Financial thrivability helps entities do transformative work

Posted on October 19, 2011 by Debra Jacobs, president and CEO of The Patterson Foundation

We've shared our philosophy about instilling financial thrivability in our work - it is part of our DNA. (If you missed it, here is a quick read on the difference between sustainability and thrivability).

To that end, we are open to learning and sharing with others who are exploring this approach. Following an announcement about our $2 million match to seed an endowment for Bringing Science Home, a partnership with USF Health that helps people with chronic conditions live more optimistically, we were contacted by Jean Russell, a philanthropy writer and editor and a consultant who works in the thrivability space. 

The following are excerpts from Jean's thoughts on the financial thrivability approach.

I was so excited by what I read on the press release that I contacted the foundation to open a dialogue. I have been working as a writer and editor in philanthropy since 2003, and I co-founded Inspired Legacies, a donor education organization catalyzing millions of dollars in philanthropy. And I have been, in that space, particularly interested in innovative forms of philanthropy, so for me, this was doubly exciting. I spoke with The Patterson Foundation's interim COO, Michael Corley.

So often in the philanthropic world, grantees receive gifts on an annual basis or on a short-term cycle (such as three years). Executive directors in small organizations and development staff in larger ones can devour large amounts of time and energy in a revolving cycle of chasing the next round of funding.

I have personally watched an executive director  devote 50 percent of their energy to this funds-chasing cycle (note that this is also true in startups seeking funding). This significantly detracts from the organization’s ability to act on the mission they have.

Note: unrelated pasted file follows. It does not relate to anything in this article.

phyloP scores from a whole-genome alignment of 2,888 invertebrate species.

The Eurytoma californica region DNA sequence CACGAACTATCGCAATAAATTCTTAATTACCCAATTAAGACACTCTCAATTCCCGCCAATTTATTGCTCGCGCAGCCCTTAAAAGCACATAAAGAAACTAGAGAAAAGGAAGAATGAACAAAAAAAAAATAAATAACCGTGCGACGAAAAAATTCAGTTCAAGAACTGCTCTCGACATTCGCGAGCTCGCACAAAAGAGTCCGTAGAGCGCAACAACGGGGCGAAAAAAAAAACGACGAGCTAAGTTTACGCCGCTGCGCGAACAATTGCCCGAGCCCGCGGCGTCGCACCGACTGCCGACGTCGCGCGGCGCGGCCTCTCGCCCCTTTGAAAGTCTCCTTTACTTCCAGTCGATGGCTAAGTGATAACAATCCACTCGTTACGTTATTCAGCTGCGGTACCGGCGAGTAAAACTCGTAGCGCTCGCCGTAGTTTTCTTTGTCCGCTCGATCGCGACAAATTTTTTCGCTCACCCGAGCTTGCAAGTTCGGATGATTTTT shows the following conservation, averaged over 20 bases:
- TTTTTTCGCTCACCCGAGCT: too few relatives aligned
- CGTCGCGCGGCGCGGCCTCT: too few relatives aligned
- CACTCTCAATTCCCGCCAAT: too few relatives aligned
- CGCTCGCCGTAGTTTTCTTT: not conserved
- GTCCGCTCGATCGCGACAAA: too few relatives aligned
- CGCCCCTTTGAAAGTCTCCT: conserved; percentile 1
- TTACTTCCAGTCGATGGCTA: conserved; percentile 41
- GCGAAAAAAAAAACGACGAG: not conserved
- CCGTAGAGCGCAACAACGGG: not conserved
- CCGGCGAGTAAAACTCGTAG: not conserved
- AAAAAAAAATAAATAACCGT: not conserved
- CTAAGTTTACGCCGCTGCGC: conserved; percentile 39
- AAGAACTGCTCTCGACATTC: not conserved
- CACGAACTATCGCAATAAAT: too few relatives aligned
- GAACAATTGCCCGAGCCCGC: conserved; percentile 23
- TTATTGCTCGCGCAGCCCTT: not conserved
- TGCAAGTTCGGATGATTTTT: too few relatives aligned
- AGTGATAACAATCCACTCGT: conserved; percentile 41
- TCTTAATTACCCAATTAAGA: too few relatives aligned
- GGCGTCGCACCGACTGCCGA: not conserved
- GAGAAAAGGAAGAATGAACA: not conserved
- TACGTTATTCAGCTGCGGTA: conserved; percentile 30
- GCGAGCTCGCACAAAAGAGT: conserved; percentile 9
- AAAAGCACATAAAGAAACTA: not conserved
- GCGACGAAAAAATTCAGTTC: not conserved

The Patterson Foundation wants to change that dynamic with their partners. Debra Jacobs, president and CEO, explains this perspective in an article entitled: Investing in endowed philanthropy to thrive for impact.

Think of it like incubation. The Patterson Foundation perceives the potential in an organization or collaboration for them to achieve financial thrivability. Over the course of two or three years, the foundation works beside the partner much like an incubator – making connections, providing appropriate consultants, building necessary software and skills as well as financial support, so that at the end of the partnership, the entity is launched and standing on its own financial viability/thrivability.

What does financial thrivability look like?

There are likely many ways that can be achieved. In the case of the press release from The Patterson Foundation, this is about creating an endowment that enables the partner to exist into perpetuity. I imagine it can also be the case if we view the philanthropy as seed capital for a social enterprise that is then enabled to grow itself.

In The Patterson Foundation blog post, it is clear they are also looking for more methods for supporting financial thrivability. Perhaps you have some ideas or suggestions that you can share with us? I have spoken with several donors who believe similar to The Patterson Foundation that the circling back year after year for more funding of programs isn’t as potent in the transformation of our world and organizations as the nudge that philanthropy can give to enable an organization to move toward more self-perpetuating financial methods.

I am eager to see more organizations working in parallel with The Patterson Foundation to incubate socially transformative entities – both by assisting with financial thrivability and by acting as partners to help organizations learn, evolve, share and take effective action. There is significant waste in the philanthropic process. And I'm excited to see lead organizations leap in to address those inefficiencies.

  • Learn about these and other concepts used in TPF's approach to philanthropy.


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